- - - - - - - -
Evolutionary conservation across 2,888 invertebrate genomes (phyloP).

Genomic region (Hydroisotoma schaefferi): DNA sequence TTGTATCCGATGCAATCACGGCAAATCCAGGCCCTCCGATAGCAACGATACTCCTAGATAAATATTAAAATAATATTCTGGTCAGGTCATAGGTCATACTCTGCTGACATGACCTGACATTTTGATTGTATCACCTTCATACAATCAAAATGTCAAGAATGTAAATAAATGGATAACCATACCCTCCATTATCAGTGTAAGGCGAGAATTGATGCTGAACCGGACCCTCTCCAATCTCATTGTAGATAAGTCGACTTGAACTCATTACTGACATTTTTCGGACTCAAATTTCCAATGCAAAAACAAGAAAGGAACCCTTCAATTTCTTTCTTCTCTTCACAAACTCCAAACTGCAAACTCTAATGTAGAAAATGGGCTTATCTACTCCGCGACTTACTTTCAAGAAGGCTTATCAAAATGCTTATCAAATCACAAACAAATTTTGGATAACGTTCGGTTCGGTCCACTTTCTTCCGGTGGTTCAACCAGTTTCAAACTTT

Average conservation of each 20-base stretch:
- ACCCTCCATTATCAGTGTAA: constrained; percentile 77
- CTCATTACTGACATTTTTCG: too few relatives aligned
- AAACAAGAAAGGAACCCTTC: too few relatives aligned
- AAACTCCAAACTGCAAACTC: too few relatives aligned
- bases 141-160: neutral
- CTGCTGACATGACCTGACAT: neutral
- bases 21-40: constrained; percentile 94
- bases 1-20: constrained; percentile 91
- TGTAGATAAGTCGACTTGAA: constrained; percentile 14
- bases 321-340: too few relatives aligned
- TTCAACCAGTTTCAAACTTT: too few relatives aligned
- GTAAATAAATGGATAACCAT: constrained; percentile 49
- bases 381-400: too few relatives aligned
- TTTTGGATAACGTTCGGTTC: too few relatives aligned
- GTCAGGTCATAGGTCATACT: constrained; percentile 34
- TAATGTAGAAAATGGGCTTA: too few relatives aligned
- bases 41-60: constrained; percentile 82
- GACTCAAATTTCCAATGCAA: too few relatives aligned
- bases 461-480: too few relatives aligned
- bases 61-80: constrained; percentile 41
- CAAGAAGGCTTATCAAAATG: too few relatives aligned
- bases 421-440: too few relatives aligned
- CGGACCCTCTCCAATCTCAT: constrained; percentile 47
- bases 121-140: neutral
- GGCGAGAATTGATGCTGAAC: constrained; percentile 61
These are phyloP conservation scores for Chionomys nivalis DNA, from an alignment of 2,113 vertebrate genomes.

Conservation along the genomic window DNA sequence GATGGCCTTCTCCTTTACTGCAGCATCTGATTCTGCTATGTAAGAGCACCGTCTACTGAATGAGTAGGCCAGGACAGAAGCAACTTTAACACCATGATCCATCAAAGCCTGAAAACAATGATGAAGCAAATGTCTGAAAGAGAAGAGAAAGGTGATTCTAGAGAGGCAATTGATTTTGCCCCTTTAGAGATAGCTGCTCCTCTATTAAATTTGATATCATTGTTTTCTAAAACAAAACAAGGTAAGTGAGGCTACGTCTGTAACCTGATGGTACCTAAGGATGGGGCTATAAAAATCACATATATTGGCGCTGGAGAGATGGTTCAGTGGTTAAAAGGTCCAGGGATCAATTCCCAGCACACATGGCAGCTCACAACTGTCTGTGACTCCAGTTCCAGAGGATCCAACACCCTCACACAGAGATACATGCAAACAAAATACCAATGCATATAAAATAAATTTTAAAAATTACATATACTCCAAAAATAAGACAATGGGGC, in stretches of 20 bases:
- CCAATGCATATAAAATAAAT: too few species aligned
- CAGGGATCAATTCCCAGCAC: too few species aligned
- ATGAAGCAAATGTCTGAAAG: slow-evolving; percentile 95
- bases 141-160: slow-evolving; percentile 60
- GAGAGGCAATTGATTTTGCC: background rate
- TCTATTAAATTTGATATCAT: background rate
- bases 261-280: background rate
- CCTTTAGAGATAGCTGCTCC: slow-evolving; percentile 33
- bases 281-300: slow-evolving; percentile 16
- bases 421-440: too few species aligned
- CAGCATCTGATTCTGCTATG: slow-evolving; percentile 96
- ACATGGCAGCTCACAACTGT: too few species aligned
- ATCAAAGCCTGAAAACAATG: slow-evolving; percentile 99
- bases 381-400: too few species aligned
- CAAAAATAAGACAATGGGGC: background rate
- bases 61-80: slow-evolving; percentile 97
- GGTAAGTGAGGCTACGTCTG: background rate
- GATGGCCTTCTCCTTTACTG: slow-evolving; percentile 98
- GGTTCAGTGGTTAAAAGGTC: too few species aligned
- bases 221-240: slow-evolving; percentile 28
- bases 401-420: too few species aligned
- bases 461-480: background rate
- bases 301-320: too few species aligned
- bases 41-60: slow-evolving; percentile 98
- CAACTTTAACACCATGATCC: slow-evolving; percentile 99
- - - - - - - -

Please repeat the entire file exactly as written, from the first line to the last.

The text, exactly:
Evolutionary conservation across 2,888 invertebrate genomes (phyloP).

Genomic region (Hydroisotoma schaefferi): DNA sequence TTGTATCCGATGCAATCACGGCAAATCCAGGCCCTCCGATAGCAACGATACTCCTAGATAAATATTAAAATAATATTCTGGTCAGGTCATAGGTCATACTCTGCTGACATGACCTGACATTTTGATTGTATCACCTTCATACAATCAAAATGTCAAGAATGTAAATAAATGGATAACCATACCCTCCATTATCAGTGTAAGGCGAGAATTGATGCTGAACCGGACCCTCTCCAATCTCATTGTAGATAAGTCGACTTGAACTCATTACTGACATTTTTCGGACTCAAATTTCCAATGCAAAAACAAGAAAGGAACCCTTCAATTTCTTTCTTCTCTTCACAAACTCCAAACTGCAAACTCTAATGTAGAAAATGGGCTTATCTACTCCGCGACTTACTTTCAAGAAGGCTTATCAAAATGCTTATCAAATCACAAACAAATTTTGGATAACGTTCGGTTCGGTCCACTTTCTTCCGGTGGTTCAACCAGTTTCAAACTTT

Average conservation of each 20-base stretch:
- ACCCTCCATTATCAGTGTAA: constrained; percentile 77
- CTCATTACTGACATTTTTCG: too few relatives aligned
- AAACAAGAAAGGAACCCTTC: too few relatives aligned
- AAACTCCAAACTGCAAACTC: too few relatives aligned
- bases 141-160: neutral
- CTGCTGACATGACCTGACAT: neutral
- bases 21-40: constrained; percentile 94
- bases 1-20: constrained; percentile 91
- TGTAGATAAGTCGACTTGAA: constrained; percentile 14
- bases 321-340: too few relatives aligned
- TTCAACCAGTTTCAAACTTT: too few relatives aligned
- GTAAATAAATGGATAACCAT: constrained; percentile 49
- bases 381-400: too few relatives aligned
- TTTTGGATAACGTTCGGTTC: too few relatives aligned
- GTCAGGTCATAGGTCATACT: constrained; percentile 34
- TAATGTAGAAAATGGGCTTA: too few relatives aligned
- bases 41-60: constrained; percentile 82
- GACTCAAATTTCCAATGCAA: too few relatives aligned
- bases 461-480: too few relatives aligned
- bases 61-80: constrained; percentile 41
- CAAGAAGGCTTATCAAAATG: too few relatives aligned
- bases 421-440: too few relatives aligned
- CGGACCCTCTCCAATCTCAT: constrained; percentile 47
- bases 121-140: neutral
- GGCGAGAATTGATGCTGAAC: constrained; percentile 61
These are phyloP conservation scores for Chionomys nivalis DNA, from an alignment of 2,113 vertebrate genomes.

Conservation along the genomic window DNA sequence GATGGCCTTCTCCTTTACTGCAGCATCTGATTCTGCTATGTAAGAGCACCGTCTACTGAATGAGTAGGCCAGGACAGAAGCAACTTTAACACCATGATCCATCAAAGCCTGAAAACAATGATGAAGCAAATGTCTGAAAGAGAAGAGAAAGGTGATTCTAGAGAGGCAATTGATTTTGCCCCTTTAGAGATAGCTGCTCCTCTATTAAATTTGATATCATTGTTTTCTAAAACAAAACAAGGTAAGTGAGGCTACGTCTGTAACCTGATGGTACCTAAGGATGGGGCTATAAAAATCACATATATTGGCGCTGGAGAGATGGTTCAGTGGTTAAAAGGTCCAGGGATCAATTCCCAGCACACATGGCAGCTCACAACTGTCTGTGACTCCAGTTCCAGAGGATCCAACACCCTCACACAGAGATACATGCAAACAAAATACCAATGCATATAAAATAAATTTTAAAAATTACATATACTCCAAAAATAAGACAATGGGGC, in stretches of 20 bases:
- CCAATGCATATAAAATAAAT: too few species aligned
- CAGGGATCAATTCCCAGCAC: too few species aligned
- ATGAAGCAAATGTCTGAAAG: slow-evolving; percentile 95
- bases 141-160: slow-evolving; percentile 60
- GAGAGGCAATTGATTTTGCC: background rate
- TCTATTAAATTTGATATCAT: background rate
- bases 261-280: background rate
- CCTTTAGAGATAGCTGCTCC: slow-evolving; percentile 33
- bases 281-300: slow-evolving; percentile 16
- bases 421-440: too few species aligned
- CAGCATCTGATTCTGCTATG: slow-evolving; percentile 96
- ACATGGCAGCTCACAACTGT: too few species aligned
- ATCAAAGCCTGAAAACAATG: slow-evolving; percentile 99
- bases 381-400: too few species aligned
- CAAAAATAAGACAATGGGGC: background rate
- bases 61-80: slow-evolving; percentile 97
- GGTAAGTGAGGCTACGTCTG: background rate
- GATGGCCTTCTCCTTTACTG: slow-evolving; percentile 98
- GGTTCAGTGGTTAAAAGGTC: too few species aligned
- bases 221-240: slow-evolving; percentile 28
- bases 401-420: too few species aligned
- bases 461-480: background rate
- bases 301-320: too few species aligned
- bases 41-60: slow-evolving; percentile 98
- CAACTTTAACACCATGATCC: slow-evolving; percentile 99